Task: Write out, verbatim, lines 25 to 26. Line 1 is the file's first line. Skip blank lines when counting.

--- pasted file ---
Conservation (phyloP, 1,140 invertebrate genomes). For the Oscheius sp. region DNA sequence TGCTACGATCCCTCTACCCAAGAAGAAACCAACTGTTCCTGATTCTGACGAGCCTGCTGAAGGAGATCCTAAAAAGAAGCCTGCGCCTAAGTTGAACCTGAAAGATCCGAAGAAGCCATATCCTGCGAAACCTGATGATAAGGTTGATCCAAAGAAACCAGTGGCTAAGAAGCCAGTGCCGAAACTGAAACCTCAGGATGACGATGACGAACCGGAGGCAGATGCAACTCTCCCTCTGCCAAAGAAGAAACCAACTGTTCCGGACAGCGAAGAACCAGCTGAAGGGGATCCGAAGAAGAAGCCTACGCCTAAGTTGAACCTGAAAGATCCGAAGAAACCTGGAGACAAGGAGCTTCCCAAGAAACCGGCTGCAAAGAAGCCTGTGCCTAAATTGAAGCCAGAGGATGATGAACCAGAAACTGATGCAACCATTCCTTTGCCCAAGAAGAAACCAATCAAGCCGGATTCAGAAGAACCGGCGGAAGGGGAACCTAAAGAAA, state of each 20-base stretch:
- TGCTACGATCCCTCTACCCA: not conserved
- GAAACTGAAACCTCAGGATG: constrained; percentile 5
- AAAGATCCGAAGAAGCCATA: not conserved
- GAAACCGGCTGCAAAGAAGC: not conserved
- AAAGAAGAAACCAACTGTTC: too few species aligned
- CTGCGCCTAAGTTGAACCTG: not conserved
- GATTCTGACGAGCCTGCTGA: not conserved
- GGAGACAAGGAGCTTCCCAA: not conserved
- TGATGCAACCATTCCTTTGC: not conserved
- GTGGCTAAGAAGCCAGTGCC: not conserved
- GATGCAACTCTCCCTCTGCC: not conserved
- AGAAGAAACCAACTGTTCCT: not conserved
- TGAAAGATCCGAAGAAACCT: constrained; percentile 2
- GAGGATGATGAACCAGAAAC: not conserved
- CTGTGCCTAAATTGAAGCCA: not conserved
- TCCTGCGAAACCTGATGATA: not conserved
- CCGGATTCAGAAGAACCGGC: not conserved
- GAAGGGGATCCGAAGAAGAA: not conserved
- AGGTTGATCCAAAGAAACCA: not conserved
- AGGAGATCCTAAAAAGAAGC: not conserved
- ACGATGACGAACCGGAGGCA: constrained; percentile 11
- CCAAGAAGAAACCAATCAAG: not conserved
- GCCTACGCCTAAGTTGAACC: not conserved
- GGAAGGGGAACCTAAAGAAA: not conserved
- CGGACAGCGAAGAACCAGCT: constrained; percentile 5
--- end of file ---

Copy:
- GGAAGGGGAACCTAAAGAAA: not conserved
- CGGACAGCGAAGAACCAGCT: constrained; percentile 5